New York City has an extensive public transit system, and budget-conscious, savvy travelers often avoid spendy taxis when they’re traveling to or from the airport. Taking the subway, after all, is much cheaper and often more reliable. Still, there are days when you might not want to jump on the train, whether you have an extremely early flight, are hauling a lot of luggage, or don’t want to deal with pesky transfers. Enter what are known as Chinatown car services — essentially Chinese-owned private car companies that save you a considerable amount on cab fares, and transport you in cars that are often much nicer than a basic taxi. Here’s what you need to know about booking one:
Our editors have gone from Midtown East and the Upper East Side to JFK for $35 and $40 respectively. While the subway ride costs about $8, the taxi flat fee to and from that airport is $52. Of course, there are also shared door-to-door van services like the Super Shuttle for about $20, but the extra cost is worth it for the comfort, the set pick-up times, and time saved in not having to make multiple stops.
The Language Barrier
Most dispatchers who you’ll connect with will speak at least some English. Emphasize that you need a pick-up to or from the airport. Then the most important things, of course, are the airport name, your address, and your phone number.
Questions to Ask
Don’t get off the phone without confirming with the dispatcher without confirming the base rate, and the cost of the anticipated tolls, which will cost extra as they would with a taxi. We also like to ask for the driver to give us a five-minute heads up before he arrives, so we don’t have to scramble to get to the car at the last second.
Earlier is not always better when it comes to calling for a Chinatown car. For pick-ups to the airport, it’s typically best to call two or three hours ahead of when you want to leave. The dispatcher will have a better sense of which drivers will be around. If you’re leaving very early in the morning, you can get in touch the night before, but it’s not a bad idea to make a confirmation call when you wake up.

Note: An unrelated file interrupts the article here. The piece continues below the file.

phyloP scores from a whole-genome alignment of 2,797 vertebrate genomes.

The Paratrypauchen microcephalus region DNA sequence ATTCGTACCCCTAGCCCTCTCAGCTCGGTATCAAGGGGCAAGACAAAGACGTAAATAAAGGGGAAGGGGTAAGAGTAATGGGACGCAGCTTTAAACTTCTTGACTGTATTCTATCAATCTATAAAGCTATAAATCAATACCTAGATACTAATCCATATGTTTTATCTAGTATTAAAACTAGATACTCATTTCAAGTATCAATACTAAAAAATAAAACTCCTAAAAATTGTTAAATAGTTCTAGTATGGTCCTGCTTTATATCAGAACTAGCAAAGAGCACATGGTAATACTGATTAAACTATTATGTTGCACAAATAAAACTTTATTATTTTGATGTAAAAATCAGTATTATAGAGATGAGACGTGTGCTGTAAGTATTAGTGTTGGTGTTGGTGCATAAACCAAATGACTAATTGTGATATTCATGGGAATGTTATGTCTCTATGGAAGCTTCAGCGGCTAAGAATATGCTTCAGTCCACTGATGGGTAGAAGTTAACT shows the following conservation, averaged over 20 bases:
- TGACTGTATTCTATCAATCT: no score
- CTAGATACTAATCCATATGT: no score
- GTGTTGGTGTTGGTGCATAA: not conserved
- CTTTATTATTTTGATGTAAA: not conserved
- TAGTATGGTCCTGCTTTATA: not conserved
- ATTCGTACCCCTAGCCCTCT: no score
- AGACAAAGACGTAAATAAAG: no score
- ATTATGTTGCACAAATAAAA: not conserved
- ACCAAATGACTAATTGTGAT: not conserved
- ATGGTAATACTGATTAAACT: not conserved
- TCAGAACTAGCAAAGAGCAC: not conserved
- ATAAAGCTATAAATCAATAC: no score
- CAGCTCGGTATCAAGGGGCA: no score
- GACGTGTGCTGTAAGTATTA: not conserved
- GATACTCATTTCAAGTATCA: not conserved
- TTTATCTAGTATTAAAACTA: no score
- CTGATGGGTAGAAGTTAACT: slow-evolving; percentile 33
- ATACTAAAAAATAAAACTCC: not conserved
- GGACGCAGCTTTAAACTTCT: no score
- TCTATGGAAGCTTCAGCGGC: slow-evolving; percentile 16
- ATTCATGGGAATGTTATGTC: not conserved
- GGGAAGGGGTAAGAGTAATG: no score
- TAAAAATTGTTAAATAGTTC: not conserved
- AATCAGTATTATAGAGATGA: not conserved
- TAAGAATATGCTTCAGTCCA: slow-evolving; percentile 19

A couple of exceptions: You’ll want to call early on bad weather days and holidays. This way, you can stake your claim on a car before the other requests come pouring in, then follow up with a reminder about an hour ahead. If no cars are available, you’ll still have time to hatch a Plan B.
For pick-up from the airport, the dispatcher might ask you to collect your checked bags before making a reservation, since there’s no predicting how long this could take, and airports generally don’t have a lot of space for cars to idle by the terminals. With Jing Ma, the Flushing-based car service that we’ve used, this is always the case for JFK and La Guardia arrivals, since they’re nearby. It takes their cars longer to reach Newark, so you can call when you land.
Cash is Still King
Many companies will accept credit card payments, and while they’ll have a charge minimum, you’ll likely surpass that amount without much trouble. The bigger issue is the surcharge that might be required. Pay will bills to avoid the extra charges.
We can’t speak for all the Chinatown car services out there, but we’ve had good luck with Jing Ma. In our six times of using them, they’ve showed up early on each occasion save one, when highway construction and flooding from the rain made the driver late. (We still made our international flight.) The lesson we learned: Do make that confirmation call in the morning, and don’t wait for the driver to tell you he’s going to be late. You want to find out as soon as possible if a driver is running late, and by how much.